Television’s Story and Challenge, 1951

I’m entertained by retro-futurism; I love vintage advertising and books that predict bold new frontiers in society and technology, often guesstimates that turned out to be wide of the mark. Last week I bought a bundle of 1950s books on eBay, amongst the titles were ‘Teach Yourself Books – Television Viewers’ Handbook’, ‘How to Make the Most of Your Television and Radio’ and ‘Ward Lock’s Book of Practical Television’. My favourite by far is ‘Television’s Story and Challenge’ by Derek Horton, published in 1951. The title on the dust jacket is set in a great atomic-era Roman serif typeface. The blurb on the back illustrates the tone of the author brilliantly, ‘Television is discussed not only as a means of entertainment, education and propaganda, but also as a terrible aid to warfare.’ Some of Horton’s predictions for the future are spot-on; for instance, he foresaw that television could provide a sizeable source of income for sports promoters, and that people might prefer to watch major sporting events when televised in public places, perhaps discussing the game at the bar.

Television's Story and Challenge - Horton, 1951

The first chaper of the book, ‘The Challenge’, begins:-

Into this feverish world of atomic bombs, balanced so perilously between peace and war, has come a new menace – the menace of television, Jekyll and Hyde of the atom. Television has brought us a new factor of civilisation – a new industry rich in the promise of jobs and financial rewards, irresistible in its beckoning horizon, a force capable of bringing a revolution to culture and entertainment, yet at the same time repulsive in its inherent evil, its latent power to destroy.

The whole story of television is the story of this new, up-thrusting, dynamic age in which we live – the age of the atom. And just as the atomic bomb altered all concepts of battle in the closing months of the Second World War, so to-day has television brought new concepts to the nature of atomic war itself. The Germans, on the eve of defeat, were even then harnessing television to the chariot of Mars. And since the war a curtain of secrecy has dropped between the public and and those who work to perfect the terrible, destructive possibilities of television.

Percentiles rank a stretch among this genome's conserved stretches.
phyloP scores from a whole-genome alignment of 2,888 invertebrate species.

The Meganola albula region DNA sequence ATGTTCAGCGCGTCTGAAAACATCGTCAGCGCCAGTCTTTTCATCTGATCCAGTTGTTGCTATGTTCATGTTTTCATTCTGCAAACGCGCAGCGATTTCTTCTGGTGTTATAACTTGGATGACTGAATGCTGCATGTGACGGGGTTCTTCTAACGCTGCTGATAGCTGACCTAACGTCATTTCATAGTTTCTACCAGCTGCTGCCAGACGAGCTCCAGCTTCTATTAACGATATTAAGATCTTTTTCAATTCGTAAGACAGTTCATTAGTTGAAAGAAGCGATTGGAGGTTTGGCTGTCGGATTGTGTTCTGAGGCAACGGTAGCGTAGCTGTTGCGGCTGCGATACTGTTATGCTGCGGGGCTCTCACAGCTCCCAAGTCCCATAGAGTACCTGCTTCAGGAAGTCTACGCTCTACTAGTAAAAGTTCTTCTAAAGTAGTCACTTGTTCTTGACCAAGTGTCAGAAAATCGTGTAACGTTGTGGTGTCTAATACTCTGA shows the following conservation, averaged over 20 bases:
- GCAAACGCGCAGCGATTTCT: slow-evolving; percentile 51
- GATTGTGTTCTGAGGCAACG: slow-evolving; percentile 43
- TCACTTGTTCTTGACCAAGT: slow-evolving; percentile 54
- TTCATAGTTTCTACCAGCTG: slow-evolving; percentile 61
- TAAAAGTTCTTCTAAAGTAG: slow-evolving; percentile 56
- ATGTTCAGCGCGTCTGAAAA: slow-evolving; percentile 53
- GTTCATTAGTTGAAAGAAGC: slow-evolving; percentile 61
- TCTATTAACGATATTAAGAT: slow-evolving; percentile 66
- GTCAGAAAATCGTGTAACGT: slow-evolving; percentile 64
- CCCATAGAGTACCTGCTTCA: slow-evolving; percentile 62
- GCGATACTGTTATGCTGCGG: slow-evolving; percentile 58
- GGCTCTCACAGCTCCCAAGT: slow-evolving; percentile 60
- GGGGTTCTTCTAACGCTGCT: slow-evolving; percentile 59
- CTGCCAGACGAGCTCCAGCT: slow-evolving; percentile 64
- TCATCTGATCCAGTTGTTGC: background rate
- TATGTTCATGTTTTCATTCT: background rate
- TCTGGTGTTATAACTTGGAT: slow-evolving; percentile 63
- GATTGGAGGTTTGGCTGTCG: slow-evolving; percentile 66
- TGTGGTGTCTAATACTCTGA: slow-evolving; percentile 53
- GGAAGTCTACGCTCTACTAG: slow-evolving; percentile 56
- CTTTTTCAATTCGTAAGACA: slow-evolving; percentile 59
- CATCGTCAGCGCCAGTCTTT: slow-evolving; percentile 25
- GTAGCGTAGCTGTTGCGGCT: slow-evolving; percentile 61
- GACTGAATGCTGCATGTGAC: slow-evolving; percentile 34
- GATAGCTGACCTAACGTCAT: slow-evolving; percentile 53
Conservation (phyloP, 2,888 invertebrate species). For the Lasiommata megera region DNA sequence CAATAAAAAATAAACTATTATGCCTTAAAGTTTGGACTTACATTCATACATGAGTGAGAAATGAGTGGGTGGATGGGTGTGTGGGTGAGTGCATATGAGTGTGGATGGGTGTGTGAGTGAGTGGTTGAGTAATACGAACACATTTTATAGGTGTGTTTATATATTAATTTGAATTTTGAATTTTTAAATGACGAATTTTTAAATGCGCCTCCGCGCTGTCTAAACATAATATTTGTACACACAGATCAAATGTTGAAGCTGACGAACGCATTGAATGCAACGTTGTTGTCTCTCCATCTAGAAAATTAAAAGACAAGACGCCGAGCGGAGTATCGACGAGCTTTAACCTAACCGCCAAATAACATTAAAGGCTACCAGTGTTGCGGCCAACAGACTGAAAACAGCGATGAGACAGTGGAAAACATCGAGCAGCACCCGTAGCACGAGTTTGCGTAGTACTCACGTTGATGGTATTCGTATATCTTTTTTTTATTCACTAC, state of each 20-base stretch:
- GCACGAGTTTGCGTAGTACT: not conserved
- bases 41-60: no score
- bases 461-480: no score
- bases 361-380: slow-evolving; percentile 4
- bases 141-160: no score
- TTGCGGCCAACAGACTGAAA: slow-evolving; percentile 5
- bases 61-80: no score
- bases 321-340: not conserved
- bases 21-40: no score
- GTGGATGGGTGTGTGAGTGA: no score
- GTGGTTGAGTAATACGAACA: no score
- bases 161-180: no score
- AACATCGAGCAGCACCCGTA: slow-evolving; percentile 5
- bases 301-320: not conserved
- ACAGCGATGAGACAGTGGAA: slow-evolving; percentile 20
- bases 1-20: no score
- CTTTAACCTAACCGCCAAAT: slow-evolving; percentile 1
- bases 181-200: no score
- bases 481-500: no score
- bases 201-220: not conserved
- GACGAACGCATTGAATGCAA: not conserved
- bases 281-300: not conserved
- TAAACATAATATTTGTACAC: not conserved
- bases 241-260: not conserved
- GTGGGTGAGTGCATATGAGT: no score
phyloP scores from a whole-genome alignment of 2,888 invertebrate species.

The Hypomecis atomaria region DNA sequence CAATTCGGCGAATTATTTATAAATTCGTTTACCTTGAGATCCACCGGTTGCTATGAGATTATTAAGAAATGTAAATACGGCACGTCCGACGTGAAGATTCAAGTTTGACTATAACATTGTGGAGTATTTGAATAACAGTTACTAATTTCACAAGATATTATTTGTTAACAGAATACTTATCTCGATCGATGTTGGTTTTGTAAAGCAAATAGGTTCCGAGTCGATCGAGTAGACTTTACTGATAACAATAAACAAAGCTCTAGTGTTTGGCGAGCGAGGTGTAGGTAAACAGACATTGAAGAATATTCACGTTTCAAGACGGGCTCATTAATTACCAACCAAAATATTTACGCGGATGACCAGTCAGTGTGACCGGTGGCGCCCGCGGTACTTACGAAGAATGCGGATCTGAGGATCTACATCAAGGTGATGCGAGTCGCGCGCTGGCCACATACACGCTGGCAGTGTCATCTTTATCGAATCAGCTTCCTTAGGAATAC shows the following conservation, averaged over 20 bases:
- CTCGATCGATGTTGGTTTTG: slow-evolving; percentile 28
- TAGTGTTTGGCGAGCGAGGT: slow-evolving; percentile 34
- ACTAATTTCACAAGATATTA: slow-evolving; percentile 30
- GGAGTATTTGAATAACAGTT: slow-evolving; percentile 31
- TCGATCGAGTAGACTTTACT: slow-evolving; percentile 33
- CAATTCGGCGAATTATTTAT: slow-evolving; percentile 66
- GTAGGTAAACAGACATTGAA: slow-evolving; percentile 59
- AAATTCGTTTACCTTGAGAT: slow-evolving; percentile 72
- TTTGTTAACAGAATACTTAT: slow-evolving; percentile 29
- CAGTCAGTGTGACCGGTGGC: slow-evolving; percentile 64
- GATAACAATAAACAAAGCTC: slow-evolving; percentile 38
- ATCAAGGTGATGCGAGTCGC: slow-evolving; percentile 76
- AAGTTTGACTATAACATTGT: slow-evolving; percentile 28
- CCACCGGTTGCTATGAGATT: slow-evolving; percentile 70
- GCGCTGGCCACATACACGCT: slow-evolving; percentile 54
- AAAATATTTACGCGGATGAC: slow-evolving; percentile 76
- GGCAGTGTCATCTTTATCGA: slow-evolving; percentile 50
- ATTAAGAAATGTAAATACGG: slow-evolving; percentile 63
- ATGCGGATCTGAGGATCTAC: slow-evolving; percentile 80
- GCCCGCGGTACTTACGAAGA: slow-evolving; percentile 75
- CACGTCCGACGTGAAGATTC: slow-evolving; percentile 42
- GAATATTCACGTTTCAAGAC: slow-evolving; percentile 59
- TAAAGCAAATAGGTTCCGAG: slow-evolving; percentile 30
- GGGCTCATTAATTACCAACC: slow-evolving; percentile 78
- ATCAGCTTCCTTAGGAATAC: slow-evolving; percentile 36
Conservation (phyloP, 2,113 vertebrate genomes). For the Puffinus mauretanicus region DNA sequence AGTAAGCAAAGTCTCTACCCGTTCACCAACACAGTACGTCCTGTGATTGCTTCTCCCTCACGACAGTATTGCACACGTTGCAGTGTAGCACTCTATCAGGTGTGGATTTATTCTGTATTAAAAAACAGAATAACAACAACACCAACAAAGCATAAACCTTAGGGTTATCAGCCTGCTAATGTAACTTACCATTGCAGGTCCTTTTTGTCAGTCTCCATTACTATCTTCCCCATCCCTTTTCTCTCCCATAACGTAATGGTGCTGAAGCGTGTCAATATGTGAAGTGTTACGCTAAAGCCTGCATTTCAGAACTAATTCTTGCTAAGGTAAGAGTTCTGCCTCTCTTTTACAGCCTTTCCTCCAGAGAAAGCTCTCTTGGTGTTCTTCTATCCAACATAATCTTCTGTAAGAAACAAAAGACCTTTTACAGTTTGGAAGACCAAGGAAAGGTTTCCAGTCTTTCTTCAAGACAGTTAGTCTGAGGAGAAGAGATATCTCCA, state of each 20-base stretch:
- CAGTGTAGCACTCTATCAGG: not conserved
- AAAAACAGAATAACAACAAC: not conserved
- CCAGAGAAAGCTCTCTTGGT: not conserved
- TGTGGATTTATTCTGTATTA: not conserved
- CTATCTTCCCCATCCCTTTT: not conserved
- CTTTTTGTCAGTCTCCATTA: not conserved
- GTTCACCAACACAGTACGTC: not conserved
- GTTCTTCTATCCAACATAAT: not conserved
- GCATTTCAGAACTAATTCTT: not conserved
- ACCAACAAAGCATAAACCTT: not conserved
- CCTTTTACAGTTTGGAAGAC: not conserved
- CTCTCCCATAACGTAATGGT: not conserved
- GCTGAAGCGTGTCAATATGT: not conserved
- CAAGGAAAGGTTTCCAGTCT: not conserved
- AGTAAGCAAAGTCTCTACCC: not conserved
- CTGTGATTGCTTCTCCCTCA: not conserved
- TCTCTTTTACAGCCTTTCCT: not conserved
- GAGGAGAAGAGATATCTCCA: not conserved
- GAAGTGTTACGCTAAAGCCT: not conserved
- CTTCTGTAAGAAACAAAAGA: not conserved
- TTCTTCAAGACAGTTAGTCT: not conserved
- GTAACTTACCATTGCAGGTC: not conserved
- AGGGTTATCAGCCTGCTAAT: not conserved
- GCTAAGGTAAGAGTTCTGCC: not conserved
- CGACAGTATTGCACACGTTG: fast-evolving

This book is an attempt to present television in its proper perspective; to warn of its Jekyll-and-Hyde nature; to demonstrate how it may be used to destroy life – or to make it richer than ever man has dreamed. It is not a technical book. It is an effort to strip the subject of all its forbidding language, to reduce it to terms within the understanding of the man in the street, whose knowledge of the everyday things of life cannot be complete until he has grasped the essentials of this magic thing, television. Beyond question television has come to stay – and not only to stay, but to exert a tremendous social influence. Its impact on the world of entertainment will be more significant than that of the talking picture, a shattering reminder that the brains of science are never still.

Already in two great countries, Britain and America, the advent of television has caused alarm and panic among sponsors of of various other forms of entertainment. They see in this tremendously alive and vital things challenge to their very existence. And, argue as one may about the outcome of this conflict, television is a challenge; a challenge shot through with drama and great inspiration to those who dream of One World, a world united in understanding among its many peoples, free from the horror of war.

Television today is in its infancy, yet already has achieved a degree of technical efficiency that is quite remarkable. It is a vehicle that will carry a whole generation of young men and women to new peaks of fame. Others it will pass by, leaving them with the cold remains of honours that belonged to other spheres, other days. The radio actor who climbed to great heights in the privacy of a studio, away from the public gaze; the little man who played the giant (often in his shirt-sleeves!); the girl with the honeyed voice who won hearts that would sink at the sight of her unphotogenic profile; the star who could wring tears from a written script, yet knew nothing of the arts of the stage; the bald-headed Casanova of ‘blind’ radio – to these television means the end of the chapter and a new struggle to ‘fit in.’

Television's Story and Challenge - Horton, 1951


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